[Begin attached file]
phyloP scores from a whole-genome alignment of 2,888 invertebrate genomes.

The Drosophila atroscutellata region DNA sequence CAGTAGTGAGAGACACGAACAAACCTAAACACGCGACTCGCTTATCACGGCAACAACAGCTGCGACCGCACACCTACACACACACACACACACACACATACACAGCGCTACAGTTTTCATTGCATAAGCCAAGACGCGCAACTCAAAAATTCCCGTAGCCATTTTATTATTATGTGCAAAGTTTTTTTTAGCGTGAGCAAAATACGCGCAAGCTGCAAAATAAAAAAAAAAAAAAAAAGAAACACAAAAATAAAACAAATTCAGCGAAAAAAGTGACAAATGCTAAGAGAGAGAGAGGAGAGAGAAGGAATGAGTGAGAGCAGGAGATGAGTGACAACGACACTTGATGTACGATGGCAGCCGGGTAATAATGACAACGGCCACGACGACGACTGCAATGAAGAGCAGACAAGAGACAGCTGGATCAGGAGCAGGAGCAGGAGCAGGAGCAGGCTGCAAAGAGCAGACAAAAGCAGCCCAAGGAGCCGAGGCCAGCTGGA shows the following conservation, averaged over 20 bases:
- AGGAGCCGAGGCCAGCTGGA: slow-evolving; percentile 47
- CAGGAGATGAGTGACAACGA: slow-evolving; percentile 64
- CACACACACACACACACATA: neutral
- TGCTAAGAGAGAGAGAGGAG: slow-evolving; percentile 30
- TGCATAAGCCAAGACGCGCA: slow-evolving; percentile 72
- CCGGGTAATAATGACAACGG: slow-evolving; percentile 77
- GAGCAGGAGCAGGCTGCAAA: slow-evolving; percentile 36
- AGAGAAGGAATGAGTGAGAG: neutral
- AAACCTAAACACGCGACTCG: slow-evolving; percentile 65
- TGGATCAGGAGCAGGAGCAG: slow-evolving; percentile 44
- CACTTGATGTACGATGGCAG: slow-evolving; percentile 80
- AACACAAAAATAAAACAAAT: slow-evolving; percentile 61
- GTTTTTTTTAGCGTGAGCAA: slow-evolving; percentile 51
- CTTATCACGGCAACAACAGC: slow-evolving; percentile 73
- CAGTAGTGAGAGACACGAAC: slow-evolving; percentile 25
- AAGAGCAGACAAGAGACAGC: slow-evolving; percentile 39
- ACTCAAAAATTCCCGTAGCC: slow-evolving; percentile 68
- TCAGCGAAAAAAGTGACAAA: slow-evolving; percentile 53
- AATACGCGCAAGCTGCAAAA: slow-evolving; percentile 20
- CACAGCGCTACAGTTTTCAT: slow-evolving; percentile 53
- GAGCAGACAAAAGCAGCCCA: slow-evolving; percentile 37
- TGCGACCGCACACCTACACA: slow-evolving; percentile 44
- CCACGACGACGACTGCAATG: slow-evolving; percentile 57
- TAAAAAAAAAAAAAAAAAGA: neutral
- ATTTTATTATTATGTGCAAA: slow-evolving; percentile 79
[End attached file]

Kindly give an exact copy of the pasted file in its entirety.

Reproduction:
phyloP scores from a whole-genome alignment of 2,888 invertebrate genomes.

The Drosophila atroscutellata region DNA sequence CAGTAGTGAGAGACACGAACAAACCTAAACACGCGACTCGCTTATCACGGCAACAACAGCTGCGACCGCACACCTACACACACACACACACACACACATACACAGCGCTACAGTTTTCATTGCATAAGCCAAGACGCGCAACTCAAAAATTCCCGTAGCCATTTTATTATTATGTGCAAAGTTTTTTTTAGCGTGAGCAAAATACGCGCAAGCTGCAAAATAAAAAAAAAAAAAAAAAGAAACACAAAAATAAAACAAATTCAGCGAAAAAAGTGACAAATGCTAAGAGAGAGAGAGGAGAGAGAAGGAATGAGTGAGAGCAGGAGATGAGTGACAACGACACTTGATGTACGATGGCAGCCGGGTAATAATGACAACGGCCACGACGACGACTGCAATGAAGAGCAGACAAGAGACAGCTGGATCAGGAGCAGGAGCAGGAGCAGGAGCAGGCTGCAAAGAGCAGACAAAAGCAGCCCAAGGAGCCGAGGCCAGCTGGA shows the following conservation, averaged over 20 bases:
- AGGAGCCGAGGCCAGCTGGA: slow-evolving; percentile 47
- CAGGAGATGAGTGACAACGA: slow-evolving; percentile 64
- CACACACACACACACACATA: neutral
- TGCTAAGAGAGAGAGAGGAG: slow-evolving; percentile 30
- TGCATAAGCCAAGACGCGCA: slow-evolving; percentile 72
- CCGGGTAATAATGACAACGG: slow-evolving; percentile 77
- GAGCAGGAGCAGGCTGCAAA: slow-evolving; percentile 36
- AGAGAAGGAATGAGTGAGAG: neutral
- AAACCTAAACACGCGACTCG: slow-evolving; percentile 65
- TGGATCAGGAGCAGGAGCAG: slow-evolving; percentile 44
- CACTTGATGTACGATGGCAG: slow-evolving; percentile 80
- AACACAAAAATAAAACAAAT: slow-evolving; percentile 61
- GTTTTTTTTAGCGTGAGCAA: slow-evolving; percentile 51
- CTTATCACGGCAACAACAGC: slow-evolving; percentile 73
- CAGTAGTGAGAGACACGAAC: slow-evolving; percentile 25
- AAGAGCAGACAAGAGACAGC: slow-evolving; percentile 39
- ACTCAAAAATTCCCGTAGCC: slow-evolving; percentile 68
- TCAGCGAAAAAAGTGACAAA: slow-evolving; percentile 53
- AATACGCGCAAGCTGCAAAA: slow-evolving; percentile 20
- CACAGCGCTACAGTTTTCAT: slow-evolving; percentile 53
- GAGCAGACAAAAGCAGCCCA: slow-evolving; percentile 37
- TGCGACCGCACACCTACACA: slow-evolving; percentile 44
- CCACGACGACGACTGCAATG: slow-evolving; percentile 57
- TAAAAAAAAAAAAAAAAAGA: neutral
- ATTTTATTATTATGTGCAAA: slow-evolving; percentile 79